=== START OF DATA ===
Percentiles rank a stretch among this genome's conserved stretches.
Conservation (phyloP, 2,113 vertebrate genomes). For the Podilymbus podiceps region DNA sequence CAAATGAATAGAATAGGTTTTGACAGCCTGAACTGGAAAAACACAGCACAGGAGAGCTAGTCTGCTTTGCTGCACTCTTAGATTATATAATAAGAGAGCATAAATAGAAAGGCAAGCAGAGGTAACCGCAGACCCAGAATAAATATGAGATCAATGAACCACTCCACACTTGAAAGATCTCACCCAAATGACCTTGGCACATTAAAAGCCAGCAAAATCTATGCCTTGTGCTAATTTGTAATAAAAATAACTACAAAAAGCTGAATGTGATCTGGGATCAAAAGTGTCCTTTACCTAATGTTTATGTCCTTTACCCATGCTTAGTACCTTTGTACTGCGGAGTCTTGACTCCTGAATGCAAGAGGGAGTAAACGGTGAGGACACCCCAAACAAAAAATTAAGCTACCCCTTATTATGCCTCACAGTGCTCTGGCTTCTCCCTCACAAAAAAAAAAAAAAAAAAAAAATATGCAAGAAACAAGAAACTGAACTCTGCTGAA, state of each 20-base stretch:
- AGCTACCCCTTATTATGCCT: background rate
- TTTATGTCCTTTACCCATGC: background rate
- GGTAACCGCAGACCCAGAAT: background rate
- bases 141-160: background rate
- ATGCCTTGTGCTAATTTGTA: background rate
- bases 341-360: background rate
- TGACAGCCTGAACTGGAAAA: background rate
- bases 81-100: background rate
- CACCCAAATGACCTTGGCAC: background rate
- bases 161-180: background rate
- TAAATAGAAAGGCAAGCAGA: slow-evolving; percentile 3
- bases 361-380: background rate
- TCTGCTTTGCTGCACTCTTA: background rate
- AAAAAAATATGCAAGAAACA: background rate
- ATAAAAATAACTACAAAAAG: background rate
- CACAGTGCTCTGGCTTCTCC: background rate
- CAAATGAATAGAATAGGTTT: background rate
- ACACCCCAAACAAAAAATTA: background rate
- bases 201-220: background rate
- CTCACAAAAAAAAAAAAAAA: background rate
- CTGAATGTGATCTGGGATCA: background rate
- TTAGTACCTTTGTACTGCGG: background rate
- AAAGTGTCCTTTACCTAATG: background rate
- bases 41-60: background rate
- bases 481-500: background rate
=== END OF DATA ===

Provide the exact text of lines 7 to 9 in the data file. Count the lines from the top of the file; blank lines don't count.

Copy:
- ATGCCTTGTGCTAATTTGTA: background rate
- bases 341-360: background rate
- TGACAGCCTGAACTGGAAAA: background rate